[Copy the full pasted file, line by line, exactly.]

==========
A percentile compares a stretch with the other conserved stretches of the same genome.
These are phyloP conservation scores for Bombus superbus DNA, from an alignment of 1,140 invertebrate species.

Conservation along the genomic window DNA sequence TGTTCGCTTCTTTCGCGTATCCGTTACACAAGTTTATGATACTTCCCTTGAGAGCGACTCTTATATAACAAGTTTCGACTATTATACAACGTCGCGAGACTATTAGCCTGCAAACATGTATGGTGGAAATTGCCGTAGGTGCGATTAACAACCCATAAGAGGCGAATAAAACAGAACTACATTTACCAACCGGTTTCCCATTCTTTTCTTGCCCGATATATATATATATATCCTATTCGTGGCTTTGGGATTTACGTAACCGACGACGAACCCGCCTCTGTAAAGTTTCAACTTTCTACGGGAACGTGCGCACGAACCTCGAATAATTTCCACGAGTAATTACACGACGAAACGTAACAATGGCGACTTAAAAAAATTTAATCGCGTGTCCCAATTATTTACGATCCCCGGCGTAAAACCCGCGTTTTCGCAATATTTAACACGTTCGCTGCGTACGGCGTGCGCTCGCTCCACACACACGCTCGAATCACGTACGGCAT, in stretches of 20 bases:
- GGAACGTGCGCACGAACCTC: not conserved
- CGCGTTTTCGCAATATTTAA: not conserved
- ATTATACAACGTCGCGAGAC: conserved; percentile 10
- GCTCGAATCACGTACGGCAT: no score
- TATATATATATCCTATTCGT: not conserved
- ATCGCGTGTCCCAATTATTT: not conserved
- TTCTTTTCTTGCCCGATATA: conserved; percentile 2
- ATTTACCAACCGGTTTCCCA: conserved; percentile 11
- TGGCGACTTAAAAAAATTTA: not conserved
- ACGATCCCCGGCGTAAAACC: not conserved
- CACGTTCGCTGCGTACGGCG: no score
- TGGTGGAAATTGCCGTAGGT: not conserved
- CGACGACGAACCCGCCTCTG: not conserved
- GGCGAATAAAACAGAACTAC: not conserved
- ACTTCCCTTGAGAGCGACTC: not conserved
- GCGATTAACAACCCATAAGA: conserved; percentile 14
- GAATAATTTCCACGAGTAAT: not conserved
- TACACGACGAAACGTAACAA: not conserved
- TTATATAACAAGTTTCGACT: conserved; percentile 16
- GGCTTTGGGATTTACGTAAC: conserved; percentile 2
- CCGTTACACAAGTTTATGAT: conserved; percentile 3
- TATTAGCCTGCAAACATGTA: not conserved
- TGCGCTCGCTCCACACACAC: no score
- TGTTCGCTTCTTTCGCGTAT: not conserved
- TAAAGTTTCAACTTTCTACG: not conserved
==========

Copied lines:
A percentile compares a stretch with the other conserved stretches of the same genome.
These are phyloP conservation scores for Bombus superbus DNA, from an alignment of 1,140 invertebrate species.

Conservation along the genomic window DNA sequence TGTTCGCTTCTTTCGCGTATCCGTTACACAAGTTTATGATACTTCCCTTGAGAGCGACTCTTATATAACAAGTTTCGACTATTATACAACGTCGCGAGACTATTAGCCTGCAAACATGTATGGTGGAAATTGCCGTAGGTGCGATTAACAACCCATAAGAGGCGAATAAAACAGAACTACATTTACCAACCGGTTTCCCATTCTTTTCTTGCCCGATATATATATATATATCCTATTCGTGGCTTTGGGATTTACGTAACCGACGACGAACCCGCCTCTGTAAAGTTTCAACTTTCTACGGGAACGTGCGCACGAACCTCGAATAATTTCCACGAGTAATTACACGACGAAACGTAACAATGGCGACTTAAAAAAATTTAATCGCGTGTCCCAATTATTTACGATCCCCGGCGTAAAACCCGCGTTTTCGCAATATTTAACACGTTCGCTGCGTACGGCGTGCGCTCGCTCCACACACACGCTCGAATCACGTACGGCAT, in stretches of 20 bases:
- GGAACGTGCGCACGAACCTC: not conserved
- CGCGTTTTCGCAATATTTAA: not conserved
- ATTATACAACGTCGCGAGAC: conserved; percentile 10
- GCTCGAATCACGTACGGCAT: no score
- TATATATATATCCTATTCGT: not conserved
- ATCGCGTGTCCCAATTATTT: not conserved
- TTCTTTTCTTGCCCGATATA: conserved; percentile 2
- ATTTACCAACCGGTTTCCCA: conserved; percentile 11
- TGGCGACTTAAAAAAATTTA: not conserved
- ACGATCCCCGGCGTAAAACC: not conserved
- CACGTTCGCTGCGTACGGCG: no score
- TGGTGGAAATTGCCGTAGGT: not conserved
- CGACGACGAACCCGCCTCTG: not conserved
- GGCGAATAAAACAGAACTAC: not conserved
- ACTTCCCTTGAGAGCGACTC: not conserved
- GCGATTAACAACCCATAAGA: conserved; percentile 14
- GAATAATTTCCACGAGTAAT: not conserved
- TACACGACGAAACGTAACAA: not conserved
- TTATATAACAAGTTTCGACT: conserved; percentile 16
- GGCTTTGGGATTTACGTAAC: conserved; percentile 2
- CCGTTACACAAGTTTATGAT: conserved; percentile 3
- TATTAGCCTGCAAACATGTA: not conserved
- TGCGCTCGCTCCACACACAC: no score
- TGTTCGCTTCTTTCGCGTAT: not conserved
- TAAAGTTTCAACTTTCTACG: not conserved